God’s Will, Reconciliation or Divorce

During my separation from Sharon I often asked people to pray for our reconciliation. I always winced and was somewhat hurt when they tagged something on to their prayer about “God, please heal this marriage if it is Your will.” These were Christians downplaying my desire and commitment to reconciliation and reminding me that Sharon had a free will.

I was desperately looking for encouragement and hope from my Christian brothers and sisters and sometimes it seemed like I was getting more skepticism and discouragement. I suspect some of them realized I was very depressed. They had seen so many other Christian marriages fail or been through a divorce themselves and were trying to prepare me for the very real possibility that I would be divorced so I wouldn’t go off the “deep end”.

I wasn’t emotionally with it enough at the time to really articulate what I was thinking, but I was and still am disappointed that this idea of “maybe it is or maybe it is not God’s will” to heal marriages seems to be so prevalent in the church. Perhaps I am just too simplistic in my thinking, but it seems like God is pretty clear about wanting to heal marriages.

In Malachi it says, “‘I hate divorce,’ declares the Lord”. Jesus said, “Let no man put asunder what God has joined together.” Jesus also, when asked about Moses allowing divorce, said, “It was because of your hard hearts that Moses allowed you to divorce.” Paul, under the inspiration of the Holy Spirit, said, “A woman must not separate from her husband but if she does, she must remain unmarried or be reconciled to her husband.”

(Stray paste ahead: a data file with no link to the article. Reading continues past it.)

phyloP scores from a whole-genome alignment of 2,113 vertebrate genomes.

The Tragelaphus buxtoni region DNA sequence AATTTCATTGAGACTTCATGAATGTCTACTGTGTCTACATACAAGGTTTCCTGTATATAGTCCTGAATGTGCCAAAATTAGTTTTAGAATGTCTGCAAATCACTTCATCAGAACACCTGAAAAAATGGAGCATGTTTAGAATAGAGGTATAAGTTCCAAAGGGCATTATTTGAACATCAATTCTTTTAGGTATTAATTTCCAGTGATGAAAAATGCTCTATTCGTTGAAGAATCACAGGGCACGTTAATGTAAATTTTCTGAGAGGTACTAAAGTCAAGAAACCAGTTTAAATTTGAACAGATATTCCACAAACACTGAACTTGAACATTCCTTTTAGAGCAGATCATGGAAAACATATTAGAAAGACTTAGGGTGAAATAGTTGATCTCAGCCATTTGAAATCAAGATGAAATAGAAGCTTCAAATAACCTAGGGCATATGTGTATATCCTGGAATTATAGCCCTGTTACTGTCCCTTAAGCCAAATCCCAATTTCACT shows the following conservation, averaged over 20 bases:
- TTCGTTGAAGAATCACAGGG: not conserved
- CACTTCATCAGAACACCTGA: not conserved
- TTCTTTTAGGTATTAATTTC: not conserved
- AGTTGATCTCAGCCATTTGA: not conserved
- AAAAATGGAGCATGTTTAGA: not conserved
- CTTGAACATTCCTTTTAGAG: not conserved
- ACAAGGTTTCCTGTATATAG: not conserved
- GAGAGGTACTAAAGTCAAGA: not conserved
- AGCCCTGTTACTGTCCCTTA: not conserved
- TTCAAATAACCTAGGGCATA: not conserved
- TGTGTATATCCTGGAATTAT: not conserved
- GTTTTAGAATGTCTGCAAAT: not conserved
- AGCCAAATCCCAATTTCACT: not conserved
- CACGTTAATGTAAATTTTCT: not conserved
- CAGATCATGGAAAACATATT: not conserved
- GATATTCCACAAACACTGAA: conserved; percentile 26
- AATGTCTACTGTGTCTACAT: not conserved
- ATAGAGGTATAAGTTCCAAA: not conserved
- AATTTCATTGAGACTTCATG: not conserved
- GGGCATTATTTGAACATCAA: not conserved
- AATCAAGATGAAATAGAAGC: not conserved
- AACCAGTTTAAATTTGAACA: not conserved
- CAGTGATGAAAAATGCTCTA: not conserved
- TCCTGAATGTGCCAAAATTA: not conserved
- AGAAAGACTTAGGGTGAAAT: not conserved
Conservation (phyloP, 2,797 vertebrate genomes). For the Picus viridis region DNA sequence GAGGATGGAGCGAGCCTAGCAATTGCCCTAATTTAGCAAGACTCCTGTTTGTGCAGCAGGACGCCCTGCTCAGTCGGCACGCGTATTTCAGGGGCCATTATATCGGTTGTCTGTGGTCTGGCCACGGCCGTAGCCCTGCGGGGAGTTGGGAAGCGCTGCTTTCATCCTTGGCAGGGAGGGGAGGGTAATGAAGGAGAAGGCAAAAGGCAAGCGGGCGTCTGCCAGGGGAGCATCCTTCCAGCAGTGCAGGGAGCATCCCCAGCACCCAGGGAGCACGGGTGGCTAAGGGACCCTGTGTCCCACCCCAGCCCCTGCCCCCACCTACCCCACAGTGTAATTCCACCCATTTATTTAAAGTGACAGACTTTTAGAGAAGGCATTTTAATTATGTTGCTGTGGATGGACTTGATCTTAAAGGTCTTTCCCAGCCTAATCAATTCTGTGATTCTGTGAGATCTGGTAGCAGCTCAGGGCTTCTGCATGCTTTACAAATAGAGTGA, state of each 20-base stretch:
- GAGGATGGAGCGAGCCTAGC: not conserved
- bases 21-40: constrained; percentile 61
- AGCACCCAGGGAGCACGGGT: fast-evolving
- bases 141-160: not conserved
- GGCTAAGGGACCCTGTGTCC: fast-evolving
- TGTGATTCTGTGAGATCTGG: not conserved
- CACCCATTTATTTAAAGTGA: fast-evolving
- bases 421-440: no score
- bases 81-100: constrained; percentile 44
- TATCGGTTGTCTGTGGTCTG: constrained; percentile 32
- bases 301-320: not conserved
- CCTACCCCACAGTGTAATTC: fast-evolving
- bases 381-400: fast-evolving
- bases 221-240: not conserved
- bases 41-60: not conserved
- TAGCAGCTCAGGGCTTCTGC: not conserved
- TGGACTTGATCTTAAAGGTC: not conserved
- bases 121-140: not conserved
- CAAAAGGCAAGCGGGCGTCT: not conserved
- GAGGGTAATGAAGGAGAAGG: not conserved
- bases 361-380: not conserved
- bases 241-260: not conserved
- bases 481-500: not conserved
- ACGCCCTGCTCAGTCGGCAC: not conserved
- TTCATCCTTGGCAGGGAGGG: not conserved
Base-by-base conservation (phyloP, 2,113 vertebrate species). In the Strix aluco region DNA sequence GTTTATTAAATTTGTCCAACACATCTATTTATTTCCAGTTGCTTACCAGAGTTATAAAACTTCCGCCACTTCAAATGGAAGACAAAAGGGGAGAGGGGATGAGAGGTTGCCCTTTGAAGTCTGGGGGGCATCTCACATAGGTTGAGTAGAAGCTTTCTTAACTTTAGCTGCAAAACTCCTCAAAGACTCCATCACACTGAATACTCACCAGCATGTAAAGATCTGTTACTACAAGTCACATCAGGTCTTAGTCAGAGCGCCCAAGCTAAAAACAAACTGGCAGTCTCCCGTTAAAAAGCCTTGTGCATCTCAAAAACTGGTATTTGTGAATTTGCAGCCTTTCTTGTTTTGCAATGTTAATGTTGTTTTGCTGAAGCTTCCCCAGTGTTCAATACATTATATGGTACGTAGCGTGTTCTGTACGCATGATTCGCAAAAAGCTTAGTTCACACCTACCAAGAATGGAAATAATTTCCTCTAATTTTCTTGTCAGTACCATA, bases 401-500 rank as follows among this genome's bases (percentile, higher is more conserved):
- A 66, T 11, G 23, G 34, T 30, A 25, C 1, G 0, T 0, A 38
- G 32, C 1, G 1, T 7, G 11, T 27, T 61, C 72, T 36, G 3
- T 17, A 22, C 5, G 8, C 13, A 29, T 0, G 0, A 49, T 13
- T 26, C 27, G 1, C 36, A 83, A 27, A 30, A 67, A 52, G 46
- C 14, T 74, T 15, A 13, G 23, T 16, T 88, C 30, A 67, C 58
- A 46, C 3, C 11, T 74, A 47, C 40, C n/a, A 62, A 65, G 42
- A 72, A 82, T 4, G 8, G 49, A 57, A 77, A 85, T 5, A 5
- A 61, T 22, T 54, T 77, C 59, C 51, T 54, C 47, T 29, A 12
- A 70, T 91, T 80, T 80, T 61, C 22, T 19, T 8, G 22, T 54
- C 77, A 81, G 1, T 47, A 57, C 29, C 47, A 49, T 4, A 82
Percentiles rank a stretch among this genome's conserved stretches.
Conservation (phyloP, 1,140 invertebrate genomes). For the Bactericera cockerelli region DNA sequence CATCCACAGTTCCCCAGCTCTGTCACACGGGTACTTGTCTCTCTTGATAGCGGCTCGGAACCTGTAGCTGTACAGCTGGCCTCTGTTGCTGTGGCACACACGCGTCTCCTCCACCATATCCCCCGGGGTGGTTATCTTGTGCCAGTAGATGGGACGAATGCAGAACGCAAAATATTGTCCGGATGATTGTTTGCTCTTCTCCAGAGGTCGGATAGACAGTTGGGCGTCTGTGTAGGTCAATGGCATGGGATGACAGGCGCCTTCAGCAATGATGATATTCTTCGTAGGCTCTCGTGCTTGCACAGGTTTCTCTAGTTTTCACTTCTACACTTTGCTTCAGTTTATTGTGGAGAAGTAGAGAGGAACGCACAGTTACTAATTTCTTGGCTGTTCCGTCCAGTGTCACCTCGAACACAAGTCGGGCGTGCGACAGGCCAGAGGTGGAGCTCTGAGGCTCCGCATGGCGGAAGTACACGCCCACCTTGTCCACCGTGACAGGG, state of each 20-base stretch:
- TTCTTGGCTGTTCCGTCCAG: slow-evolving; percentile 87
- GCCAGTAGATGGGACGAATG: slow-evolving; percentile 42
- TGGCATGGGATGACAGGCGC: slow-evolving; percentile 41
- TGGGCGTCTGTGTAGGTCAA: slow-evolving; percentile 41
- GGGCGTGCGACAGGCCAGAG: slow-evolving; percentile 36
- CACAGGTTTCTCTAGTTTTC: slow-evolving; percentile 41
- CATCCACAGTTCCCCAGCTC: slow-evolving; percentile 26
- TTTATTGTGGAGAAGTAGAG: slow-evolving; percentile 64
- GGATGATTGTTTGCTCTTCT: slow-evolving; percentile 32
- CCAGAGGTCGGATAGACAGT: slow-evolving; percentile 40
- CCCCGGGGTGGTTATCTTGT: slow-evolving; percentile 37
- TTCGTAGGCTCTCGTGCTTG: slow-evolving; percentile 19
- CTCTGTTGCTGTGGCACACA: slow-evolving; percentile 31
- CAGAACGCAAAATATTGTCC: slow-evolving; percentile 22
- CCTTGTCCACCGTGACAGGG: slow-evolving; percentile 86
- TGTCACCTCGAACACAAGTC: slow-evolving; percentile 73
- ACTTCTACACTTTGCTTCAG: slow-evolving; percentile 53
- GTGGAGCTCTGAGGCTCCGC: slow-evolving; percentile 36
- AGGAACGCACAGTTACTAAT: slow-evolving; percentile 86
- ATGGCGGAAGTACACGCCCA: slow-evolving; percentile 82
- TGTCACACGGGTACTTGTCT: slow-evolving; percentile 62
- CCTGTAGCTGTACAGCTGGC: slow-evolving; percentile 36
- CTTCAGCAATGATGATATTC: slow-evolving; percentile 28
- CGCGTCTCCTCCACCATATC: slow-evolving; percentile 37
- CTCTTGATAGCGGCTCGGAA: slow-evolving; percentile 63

In Scriptures unrelated to marriage, we hear things such as “Love each other deeply from the heart, for love covers a multitude of sins, Be kind and compassionate to one another, forgiving each other, just as Christ forgave you, and Husbands, love your wives just as Christ loved the church, giving Himself up for her.” Jesus also promised, “I will never leave you nor forsake you.”

I could not get to a place in my mind and heart where I could say, “It is not God’s will to heal my marriage or it is God’s will for me just to give up and accept that it is over.” I don’t understand how often in the church the consensus seems to be that it may not be God’s will to heal marriages.

I do accept that with God giving us permissive will, divorces do happen, just like every other sin He allows to happen, and that He doesn’t zap the perpetrator before he commits the sin. But, it seemed to me at the time I had to go with the assumption that God’s will was for our marriage to be healed, and that even though I couldn’t guarantee that it would be healed, that I should make every effort that I could and trust Him for the results.

I am so thankful that He honored my feeble and sometimes bungled efforts, and I hope to inspire others to keep hanging in there even when it seems hopeless because “with God all things are possible.”

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